The past: not exactly an entity where contemporary perceptions tend to vary. What’s done is done, right?
Mr. Nobody, a film by Jaco Van Dormael, explores and reimagines this notion and the theory of the Arrow of Time: the idea that time moves in only one direction.
A simplistic sketch of the film’s plot: By 2092 the world has moved on to become a futuristic utopia, but a dreary one. The cityscape is spotless, sterile. Sex between humans no longer exists. Obsessive organization and celebrity talk shows reign. 118 year-old Nemo Nobody, the last living mortal, the last human remnant of the old world recounts his life to a reporter.
Nemo details his past as a series of fragments. He recounts them as if he were in fact choosing them in the way that we choose our future. It’s as if the past is being manipulated, riffed on, being made into a series of variations on a theme.
“Why does the smoke never go back into the cigarette? Why do the molecules spread away from each other? Why does a spilled drop of ink never reform? As the laws of entropy take the universe further and further into a state of disarray what will happen when we hit maximum entropy? When total chaos bestills nothingness?” These are the kinds of questions raised throughout the film.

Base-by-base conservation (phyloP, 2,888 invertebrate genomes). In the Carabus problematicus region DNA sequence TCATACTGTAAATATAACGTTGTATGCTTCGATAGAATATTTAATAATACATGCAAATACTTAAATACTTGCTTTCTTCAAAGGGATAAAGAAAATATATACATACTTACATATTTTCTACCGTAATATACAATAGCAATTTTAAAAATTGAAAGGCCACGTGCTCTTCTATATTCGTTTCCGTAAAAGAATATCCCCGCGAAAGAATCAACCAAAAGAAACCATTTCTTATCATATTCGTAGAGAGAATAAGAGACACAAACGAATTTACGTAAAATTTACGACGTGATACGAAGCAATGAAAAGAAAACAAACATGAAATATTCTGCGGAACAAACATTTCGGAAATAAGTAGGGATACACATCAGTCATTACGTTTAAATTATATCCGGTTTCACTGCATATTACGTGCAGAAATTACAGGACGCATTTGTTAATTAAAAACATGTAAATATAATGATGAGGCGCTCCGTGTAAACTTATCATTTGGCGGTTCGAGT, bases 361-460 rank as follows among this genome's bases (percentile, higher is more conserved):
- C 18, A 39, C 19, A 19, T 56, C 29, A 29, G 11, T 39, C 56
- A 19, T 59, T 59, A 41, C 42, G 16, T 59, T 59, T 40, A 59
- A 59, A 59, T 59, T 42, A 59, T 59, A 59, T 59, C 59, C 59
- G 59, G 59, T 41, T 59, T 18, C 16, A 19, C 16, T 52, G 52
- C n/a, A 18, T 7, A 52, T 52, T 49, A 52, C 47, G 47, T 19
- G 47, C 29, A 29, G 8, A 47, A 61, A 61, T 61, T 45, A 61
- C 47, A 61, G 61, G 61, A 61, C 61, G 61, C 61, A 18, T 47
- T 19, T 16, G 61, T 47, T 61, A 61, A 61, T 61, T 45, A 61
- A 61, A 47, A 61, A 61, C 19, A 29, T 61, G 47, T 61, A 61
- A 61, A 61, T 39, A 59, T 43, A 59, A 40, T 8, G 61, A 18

Mr. Nobody is not exactly hot off the reels. It’s a 2009 film that was on my must watch list. Despite so many awesome elements, its cinematic culmination was rather disappointing though. This was 100 minutes worth of great material stretched over the course of 155 minutes. When the film flashes back to the various paths of Nemo’s past, much time is spent on creating aesthetically pleasing shots. This bogs the story down. It’s as if Van Dormael couldn’t decide what was more important, story, or aesthetics, and so some of these long-winded scenes feel contrived, as if the aesthetics served no purpose other than themselves. Beautiful cinema is great on it’s own, but with a storyline as complex as Mr. Nobody’s, the aesthetics should serve to support the plot and the characters, which at times, did not happen.
Overall the film is still worth the watch.